During a weekend in which Bayern Munich completed a second successive domestic double by beating Borussia Dortmund in the German DFB cup final in Berlin, another important Bundesliga match was staged at the Trolli Arena in Furth. Hamburg SV are the only team to have played in the Bundesliga since its creation in 1963 and have never been relegated from the top flight of German football, but they faced a relegation playoff second leg match against Greuther Furth with the extension of their proud record at stake.
Hamburg finished 16th in the Bundesliga during the regular season and lost their final five games of the campaign. Losing every match during 2014 did not help matters and with three personnel occupying the managerial hot seat during a troubled season, it was no surprise that the club became embroiled among the relegation candidates.
That Hamburg did not become one the two teams to be automatically relegated was attributable to the equally atrocious form of Nuremberg and Eintracht Braunschweig. Nuremburg managed to lose their final seven games of the season while Braunschweig were beaten in their five remaining contests. Thus Hamburg survived to play against the third placed team in Bundesliga 2 to decide their fate.
Unlike their Bundesliga counterparts, Greuther Furth had finished their German second tier season by winning their final two fixtures without conceding a goal and so approached this playoff tie in reasonable form. A 0-0 first leg draw in Hamburg was a worrying sign for one of the founder members of the Bundesliga.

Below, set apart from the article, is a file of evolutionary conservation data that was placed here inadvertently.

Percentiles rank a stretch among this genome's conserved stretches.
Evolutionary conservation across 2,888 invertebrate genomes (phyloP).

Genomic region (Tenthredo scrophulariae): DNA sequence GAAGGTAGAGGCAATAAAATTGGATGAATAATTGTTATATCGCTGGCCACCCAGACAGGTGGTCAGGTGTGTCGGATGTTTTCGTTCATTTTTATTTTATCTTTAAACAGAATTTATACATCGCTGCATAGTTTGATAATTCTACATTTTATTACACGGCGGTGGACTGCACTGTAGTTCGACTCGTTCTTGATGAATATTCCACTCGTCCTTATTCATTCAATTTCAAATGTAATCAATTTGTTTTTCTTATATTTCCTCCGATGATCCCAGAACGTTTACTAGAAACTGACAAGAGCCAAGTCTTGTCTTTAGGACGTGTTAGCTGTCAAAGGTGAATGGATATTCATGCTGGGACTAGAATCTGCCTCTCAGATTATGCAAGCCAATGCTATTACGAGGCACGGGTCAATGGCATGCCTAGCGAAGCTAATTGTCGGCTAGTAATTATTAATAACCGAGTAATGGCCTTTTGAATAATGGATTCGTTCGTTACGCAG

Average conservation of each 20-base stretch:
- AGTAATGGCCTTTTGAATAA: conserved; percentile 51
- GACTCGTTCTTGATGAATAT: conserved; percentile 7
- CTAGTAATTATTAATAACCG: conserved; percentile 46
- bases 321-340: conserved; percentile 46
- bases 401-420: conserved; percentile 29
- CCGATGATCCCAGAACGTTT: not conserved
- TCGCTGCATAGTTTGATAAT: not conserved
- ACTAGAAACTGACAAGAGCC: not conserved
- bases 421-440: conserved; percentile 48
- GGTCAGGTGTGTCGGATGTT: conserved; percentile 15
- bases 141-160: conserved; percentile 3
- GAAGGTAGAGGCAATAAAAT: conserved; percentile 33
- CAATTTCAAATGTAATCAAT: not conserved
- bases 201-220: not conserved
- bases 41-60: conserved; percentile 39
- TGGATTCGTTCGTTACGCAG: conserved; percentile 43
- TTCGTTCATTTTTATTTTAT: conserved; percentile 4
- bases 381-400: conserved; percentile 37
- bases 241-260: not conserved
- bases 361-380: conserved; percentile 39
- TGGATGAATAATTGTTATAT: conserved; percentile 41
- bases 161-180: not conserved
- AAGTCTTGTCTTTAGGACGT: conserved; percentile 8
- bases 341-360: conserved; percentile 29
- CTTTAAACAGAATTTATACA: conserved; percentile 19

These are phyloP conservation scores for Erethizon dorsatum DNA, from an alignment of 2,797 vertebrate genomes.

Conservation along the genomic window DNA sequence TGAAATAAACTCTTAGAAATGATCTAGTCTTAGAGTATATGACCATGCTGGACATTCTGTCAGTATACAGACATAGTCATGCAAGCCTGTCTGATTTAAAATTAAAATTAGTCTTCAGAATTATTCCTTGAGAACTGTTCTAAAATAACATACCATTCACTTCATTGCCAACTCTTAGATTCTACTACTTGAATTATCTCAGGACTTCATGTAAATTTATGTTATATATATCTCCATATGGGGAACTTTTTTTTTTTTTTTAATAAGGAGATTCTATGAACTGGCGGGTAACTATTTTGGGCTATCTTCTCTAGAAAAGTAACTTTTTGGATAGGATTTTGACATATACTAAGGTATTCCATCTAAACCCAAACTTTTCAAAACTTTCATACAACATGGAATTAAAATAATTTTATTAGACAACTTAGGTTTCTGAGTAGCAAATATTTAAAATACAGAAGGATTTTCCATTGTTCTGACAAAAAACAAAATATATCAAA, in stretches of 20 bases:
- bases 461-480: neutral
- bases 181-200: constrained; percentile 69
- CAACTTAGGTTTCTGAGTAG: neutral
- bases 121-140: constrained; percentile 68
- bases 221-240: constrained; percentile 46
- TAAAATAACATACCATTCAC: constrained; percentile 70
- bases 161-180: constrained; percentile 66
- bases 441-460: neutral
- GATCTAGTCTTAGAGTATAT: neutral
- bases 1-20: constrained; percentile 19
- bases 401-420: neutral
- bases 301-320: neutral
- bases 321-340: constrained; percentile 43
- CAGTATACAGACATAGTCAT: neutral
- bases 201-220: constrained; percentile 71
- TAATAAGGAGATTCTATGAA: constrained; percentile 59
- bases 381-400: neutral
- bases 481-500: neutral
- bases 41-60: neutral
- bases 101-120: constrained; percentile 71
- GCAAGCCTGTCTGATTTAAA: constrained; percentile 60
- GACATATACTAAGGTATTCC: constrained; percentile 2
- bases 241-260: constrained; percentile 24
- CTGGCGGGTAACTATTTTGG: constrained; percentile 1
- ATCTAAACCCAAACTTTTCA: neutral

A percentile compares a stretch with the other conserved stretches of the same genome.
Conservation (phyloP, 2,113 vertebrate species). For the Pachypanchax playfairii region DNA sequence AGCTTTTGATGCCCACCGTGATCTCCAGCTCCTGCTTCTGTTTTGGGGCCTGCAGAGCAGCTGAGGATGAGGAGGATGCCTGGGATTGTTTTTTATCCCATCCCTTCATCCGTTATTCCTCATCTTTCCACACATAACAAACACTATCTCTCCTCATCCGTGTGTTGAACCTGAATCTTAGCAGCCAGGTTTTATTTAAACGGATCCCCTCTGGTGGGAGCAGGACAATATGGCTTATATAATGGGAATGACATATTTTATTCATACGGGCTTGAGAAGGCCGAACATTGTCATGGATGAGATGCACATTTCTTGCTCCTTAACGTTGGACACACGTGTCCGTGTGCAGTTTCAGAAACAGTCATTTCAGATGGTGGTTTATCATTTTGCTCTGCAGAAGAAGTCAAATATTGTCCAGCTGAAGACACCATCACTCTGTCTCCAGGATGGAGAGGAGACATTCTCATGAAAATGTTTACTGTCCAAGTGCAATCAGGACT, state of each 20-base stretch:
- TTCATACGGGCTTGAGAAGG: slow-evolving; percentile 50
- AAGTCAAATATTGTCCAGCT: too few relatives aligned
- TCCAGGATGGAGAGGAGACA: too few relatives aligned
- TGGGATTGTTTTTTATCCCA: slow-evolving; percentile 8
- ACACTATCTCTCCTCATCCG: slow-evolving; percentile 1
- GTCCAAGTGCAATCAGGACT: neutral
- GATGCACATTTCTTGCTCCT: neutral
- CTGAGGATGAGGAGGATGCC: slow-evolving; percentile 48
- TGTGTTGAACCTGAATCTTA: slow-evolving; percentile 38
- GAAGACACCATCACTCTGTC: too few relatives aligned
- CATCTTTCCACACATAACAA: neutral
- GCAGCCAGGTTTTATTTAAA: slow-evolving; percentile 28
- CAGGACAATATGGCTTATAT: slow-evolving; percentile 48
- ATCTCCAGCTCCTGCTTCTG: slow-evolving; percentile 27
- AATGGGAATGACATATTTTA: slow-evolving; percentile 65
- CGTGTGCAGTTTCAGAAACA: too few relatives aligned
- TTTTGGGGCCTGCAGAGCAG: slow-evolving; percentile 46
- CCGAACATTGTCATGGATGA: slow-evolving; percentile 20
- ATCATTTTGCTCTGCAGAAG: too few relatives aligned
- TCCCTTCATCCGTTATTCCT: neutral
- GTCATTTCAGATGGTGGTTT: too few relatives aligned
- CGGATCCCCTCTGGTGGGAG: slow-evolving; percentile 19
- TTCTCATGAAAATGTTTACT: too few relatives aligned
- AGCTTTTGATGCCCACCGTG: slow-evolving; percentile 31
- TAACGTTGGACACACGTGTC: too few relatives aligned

In their favour was the fact that Greuther Furth had been relegated from the Bundesliga during the previous season without winning a home match and away goals count for double in the event of an aggregate draw.
When Pierre-Michel Lasogga opened the scoring for Hamburg after 15 minutes of the return leg, their top flight future seemed assured. Furth then drew level after an hour following a goal scored by Stephan Furstner but were unable to find that decisive second strike which would have earned them promotion.
The result allows Hamburg to breathe again and extend their unbroken sequence of Bundesliga football, but for a club with reported debts of 100 million euros, the prospects for the following campaign do not appear to be that much greater. Lasogga has been this season’s leading scorer with 13 league goals but his loan deal from Hertha Berlin expires at the end of June with very little capital immediately available for a significant permanent replacement.
Having finished five points adrift of 15th place Stuttgart at the conclusion of the preceding campaign and with a serious need to strengthen the playing squad, fans are now actively discussing the possibility of attracting external investment to the current members controlled club.
Avoiding another traumatic season may depend on a positive outcome from such dialogue.